But to continue the conversation about it, my 60-yr.-plus wisdom tells me that the easiest way to have your children not focus on their looks is to encourage them to keep their focus on others and the Lord.

    Sometimes we become so absorbed in developing good self-esteem in our kids, we fail to see that what they really lack is a genuine compassion, a real empathy for others.

    This can happen only as families strive to find a mission project that takes them out of their comfort zone and gives them opportunities to see people from all walks of life.

    When we come to where we can truly value the pretty and the ugly in those around us for who they are inside (as Jesus does), it won't matter so much what any of us look like on the outside. We can see them through Jesus' eyes--including the person we see in the mirror.

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  5. Beauty is such a tricky subject, especially as a mom of a little girl. Explaining the value of inner beauty and the idea of make up is difficult. For me, there are three main points: one, let's lower our standards. In the media only a 10 on a scale from 1 to 10 is considered beautiful, while a 9, 8 or 7 can be still very, very beautiful. Even, let's say a 3. I don't thing everything is beautiful and there also most be room for the 1s and 2s. But just because it's not the worlds greatest sunset, it still can be incredible and amazing. Two, don't accept the "official" standards without questioning them. We accept that everybody has a different taste regarding food, music, pictures, why not regarding body and face? Just because the media (and toy industry) presents us with a stereotype it doesn't mean that we can't like something else. And three beauty doesn't equal value. Somebody can be ugly AND amazing, and even the 1st sunset you watched with your partner may not been the prettiest, but I bet it's the one which has the most value for you.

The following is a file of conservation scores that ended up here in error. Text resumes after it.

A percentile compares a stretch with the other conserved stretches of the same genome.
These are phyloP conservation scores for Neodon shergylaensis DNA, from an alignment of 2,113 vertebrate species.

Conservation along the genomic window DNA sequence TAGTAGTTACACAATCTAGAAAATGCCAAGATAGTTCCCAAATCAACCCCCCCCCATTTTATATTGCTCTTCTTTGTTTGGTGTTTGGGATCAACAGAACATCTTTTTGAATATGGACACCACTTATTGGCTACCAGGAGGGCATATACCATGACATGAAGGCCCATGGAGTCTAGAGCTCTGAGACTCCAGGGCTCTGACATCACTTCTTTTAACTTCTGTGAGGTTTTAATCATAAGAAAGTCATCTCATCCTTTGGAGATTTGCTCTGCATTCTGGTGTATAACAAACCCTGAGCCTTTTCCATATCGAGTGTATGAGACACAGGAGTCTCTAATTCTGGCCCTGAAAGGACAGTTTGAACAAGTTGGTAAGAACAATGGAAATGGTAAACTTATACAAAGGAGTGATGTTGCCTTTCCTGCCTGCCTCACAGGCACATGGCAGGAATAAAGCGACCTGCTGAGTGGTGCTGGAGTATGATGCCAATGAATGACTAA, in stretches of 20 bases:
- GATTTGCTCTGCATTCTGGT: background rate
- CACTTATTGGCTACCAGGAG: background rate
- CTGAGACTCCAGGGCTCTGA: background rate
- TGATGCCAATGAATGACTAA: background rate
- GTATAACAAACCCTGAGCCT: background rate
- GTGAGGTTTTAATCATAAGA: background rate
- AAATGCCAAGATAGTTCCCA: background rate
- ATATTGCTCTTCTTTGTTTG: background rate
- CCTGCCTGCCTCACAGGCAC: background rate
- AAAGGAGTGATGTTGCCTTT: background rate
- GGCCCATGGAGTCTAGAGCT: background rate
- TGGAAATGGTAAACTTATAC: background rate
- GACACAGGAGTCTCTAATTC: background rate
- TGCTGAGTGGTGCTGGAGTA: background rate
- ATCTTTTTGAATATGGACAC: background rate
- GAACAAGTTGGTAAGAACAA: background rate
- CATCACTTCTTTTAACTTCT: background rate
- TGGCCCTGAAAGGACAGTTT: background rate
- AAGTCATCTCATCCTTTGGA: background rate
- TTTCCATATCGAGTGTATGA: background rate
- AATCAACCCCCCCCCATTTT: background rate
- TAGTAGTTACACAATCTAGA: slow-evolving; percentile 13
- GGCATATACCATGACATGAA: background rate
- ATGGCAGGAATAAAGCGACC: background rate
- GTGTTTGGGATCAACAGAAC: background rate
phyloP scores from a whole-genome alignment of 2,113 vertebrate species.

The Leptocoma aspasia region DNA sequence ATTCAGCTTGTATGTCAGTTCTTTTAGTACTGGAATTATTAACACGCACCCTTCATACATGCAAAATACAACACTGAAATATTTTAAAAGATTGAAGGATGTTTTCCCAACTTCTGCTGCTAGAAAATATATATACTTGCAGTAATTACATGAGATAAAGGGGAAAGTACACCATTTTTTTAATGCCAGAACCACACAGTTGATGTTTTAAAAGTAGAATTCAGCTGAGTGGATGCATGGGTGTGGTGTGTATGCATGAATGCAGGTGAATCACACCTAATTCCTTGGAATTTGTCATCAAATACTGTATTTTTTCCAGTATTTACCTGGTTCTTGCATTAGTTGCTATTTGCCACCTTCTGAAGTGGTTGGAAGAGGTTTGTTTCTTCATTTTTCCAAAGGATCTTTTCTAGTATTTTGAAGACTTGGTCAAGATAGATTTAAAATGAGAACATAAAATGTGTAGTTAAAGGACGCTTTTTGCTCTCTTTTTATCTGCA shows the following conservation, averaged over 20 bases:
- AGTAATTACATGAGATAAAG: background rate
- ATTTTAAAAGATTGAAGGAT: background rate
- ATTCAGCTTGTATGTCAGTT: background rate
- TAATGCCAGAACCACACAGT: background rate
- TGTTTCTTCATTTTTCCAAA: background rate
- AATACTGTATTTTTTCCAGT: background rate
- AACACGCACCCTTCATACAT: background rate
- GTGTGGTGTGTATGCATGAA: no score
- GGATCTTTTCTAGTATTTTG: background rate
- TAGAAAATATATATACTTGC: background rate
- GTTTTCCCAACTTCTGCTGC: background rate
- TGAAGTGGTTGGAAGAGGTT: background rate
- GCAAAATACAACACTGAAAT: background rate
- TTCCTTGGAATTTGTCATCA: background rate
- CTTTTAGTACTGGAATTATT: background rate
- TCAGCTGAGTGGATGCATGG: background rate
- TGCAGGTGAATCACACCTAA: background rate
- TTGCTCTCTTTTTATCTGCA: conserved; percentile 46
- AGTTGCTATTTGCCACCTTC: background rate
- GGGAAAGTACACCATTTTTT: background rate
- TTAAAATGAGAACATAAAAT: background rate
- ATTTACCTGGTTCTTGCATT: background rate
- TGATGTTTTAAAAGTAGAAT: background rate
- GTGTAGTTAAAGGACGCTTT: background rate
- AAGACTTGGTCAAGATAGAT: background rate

I do want my daughter to like beauty - a beautiful picture, great music, even a pretty dress, it can enrich life. But it doesn't define its value nor the one of my daughter.